|The interior courtyard|
Interesting place Venice with interesting traditions. The Doge for example was the elected leader and by the sound of it was not something you really aspired to. People, always men of course, became Doge after a lifetime of successful business and service to Venice. So Doges tended to be both old and short lived. History tells us that there was one Doge in the 13th century who had the notion of turning it into a dynastic system, but he didn't last long as he was arrested, tried and executed. That put something of a damper on future Doges thinking about dynasties.
The job itself was tough. 7 days a week cramped up in the Palace, which really actually isn't a palace at all. It's something like the town hall. Meeting rooms everywhere and only a couple of small private rooms for the Doge himself. He rarely went home or saw his family after becoming Doge as he was kept so busy for remember Venice was the crossroads for commerce in that part of the Mediterranean.
|Plenty of wondrous art in the many meeting rooms and waiting rooms|
Being built in the old days, the place was dark and gloomy not helped at all by the fantastic collection of artwork (again lots of Tintoretto's) which itself was also dark and gloomy. One particularly memorable room was of the chief justices throughout the centuries. Every one of them had their own painting. Imagine a huge room filled with paintings of grim faced, be-wigged men in red gowns. Dozens of them. Dozens. Made me shudder, I can tell you.
|See what I mean?|
There were the lion's mouths too. Very interesting. In the middle of the mouth there was a flap through which you pushed your letters of denunciation. This was a method of advising the authorities of someone's evil deeds but you couldn't simply make it up to get one over an adversary for example as you had to sign it and if the investigators found you'd made it up, it would be you that caught it in the neck. Of course it was that old killjoy Bonaparte who took over the place in 1797 and ruled that this was complete nonsense so had all the lion's heads chopped off and the practice disbanded. But you can still see where they were.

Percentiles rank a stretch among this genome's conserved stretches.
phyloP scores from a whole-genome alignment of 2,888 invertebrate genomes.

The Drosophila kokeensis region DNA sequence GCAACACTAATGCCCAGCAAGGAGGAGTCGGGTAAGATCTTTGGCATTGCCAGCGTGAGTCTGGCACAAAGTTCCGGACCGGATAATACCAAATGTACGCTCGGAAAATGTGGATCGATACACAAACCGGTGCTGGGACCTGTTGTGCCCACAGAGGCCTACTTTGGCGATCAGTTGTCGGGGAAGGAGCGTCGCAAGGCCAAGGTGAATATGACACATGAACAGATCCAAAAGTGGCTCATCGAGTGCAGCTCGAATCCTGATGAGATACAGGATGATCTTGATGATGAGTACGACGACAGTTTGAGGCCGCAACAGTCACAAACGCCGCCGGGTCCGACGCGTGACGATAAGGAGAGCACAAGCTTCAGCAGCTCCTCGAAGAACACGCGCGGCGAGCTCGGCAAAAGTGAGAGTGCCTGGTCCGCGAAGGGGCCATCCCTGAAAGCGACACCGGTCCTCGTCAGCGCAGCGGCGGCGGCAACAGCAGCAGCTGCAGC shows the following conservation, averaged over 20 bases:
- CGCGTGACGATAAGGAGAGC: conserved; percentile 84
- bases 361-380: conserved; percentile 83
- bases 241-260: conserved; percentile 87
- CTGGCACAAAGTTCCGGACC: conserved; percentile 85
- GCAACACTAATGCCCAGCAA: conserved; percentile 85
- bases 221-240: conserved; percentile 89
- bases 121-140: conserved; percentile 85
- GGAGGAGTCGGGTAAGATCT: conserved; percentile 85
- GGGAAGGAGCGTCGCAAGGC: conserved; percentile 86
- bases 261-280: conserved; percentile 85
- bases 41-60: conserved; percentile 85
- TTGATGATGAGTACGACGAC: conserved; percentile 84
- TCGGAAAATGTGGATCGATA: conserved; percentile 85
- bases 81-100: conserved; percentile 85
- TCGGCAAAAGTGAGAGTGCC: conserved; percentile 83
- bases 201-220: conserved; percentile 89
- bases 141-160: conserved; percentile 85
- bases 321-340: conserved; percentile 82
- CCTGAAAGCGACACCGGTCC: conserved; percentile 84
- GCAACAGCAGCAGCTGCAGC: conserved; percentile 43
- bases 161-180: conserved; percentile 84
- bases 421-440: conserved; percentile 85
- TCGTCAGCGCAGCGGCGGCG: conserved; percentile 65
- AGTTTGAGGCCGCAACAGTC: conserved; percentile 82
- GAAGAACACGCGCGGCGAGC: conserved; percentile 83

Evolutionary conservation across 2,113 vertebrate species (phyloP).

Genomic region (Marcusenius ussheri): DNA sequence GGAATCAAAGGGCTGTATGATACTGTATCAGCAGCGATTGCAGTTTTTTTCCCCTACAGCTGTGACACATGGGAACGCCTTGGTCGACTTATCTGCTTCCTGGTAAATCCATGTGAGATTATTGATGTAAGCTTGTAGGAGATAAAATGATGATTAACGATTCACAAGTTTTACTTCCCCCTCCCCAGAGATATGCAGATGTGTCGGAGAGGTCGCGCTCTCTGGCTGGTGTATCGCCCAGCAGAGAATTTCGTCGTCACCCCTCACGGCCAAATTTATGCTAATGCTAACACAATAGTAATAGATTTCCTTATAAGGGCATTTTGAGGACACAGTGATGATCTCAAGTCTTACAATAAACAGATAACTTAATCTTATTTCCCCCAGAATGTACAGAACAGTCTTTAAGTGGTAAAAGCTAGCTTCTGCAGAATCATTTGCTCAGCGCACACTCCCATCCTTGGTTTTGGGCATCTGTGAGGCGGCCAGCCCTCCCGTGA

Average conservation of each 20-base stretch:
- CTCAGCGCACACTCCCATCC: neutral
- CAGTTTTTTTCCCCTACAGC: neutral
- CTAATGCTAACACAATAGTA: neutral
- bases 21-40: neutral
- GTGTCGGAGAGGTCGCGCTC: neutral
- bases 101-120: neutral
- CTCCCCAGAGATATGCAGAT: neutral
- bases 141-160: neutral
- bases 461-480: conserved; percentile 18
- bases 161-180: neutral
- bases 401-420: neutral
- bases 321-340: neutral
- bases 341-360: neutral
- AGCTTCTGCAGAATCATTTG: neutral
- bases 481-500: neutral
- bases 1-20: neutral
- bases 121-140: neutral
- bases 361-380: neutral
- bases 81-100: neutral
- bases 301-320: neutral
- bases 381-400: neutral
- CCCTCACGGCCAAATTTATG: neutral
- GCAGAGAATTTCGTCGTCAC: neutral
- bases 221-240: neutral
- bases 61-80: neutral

|The post boxes front and back|
Then there was the meeting room... it is enormous. The guide said it was the biggest room in Europe for centuries and I can believe it. At one end is a dais and the Doge's throne and that's it. No chairs. Loads and loads of paintings by ... you guessed it, Tintoretto again. Huge paintings too but this time all very busy and crammed with action denoting Venice's commercial activities. Most impressive.
|Let me guess... Tintoretto|
The prisons were interesting though. Like I mentioned before, the palace really isn't but a city hall and so has everything you could possibly need including cells in the dungeons. Those are the really nasty ones as they are dank and disease ridden. You wouldn't have much of a chance of coming out of that place if you'd been there a while. So the Doge decided they needed to build another prison next door, but next door in Venice is actually not being next door but over a canal or river, they had to build a bridge over it through which the condemned passed... 2 corridors, one in and one out. That is the famous Bridge of Sighs. It looks way better from the outside than inside.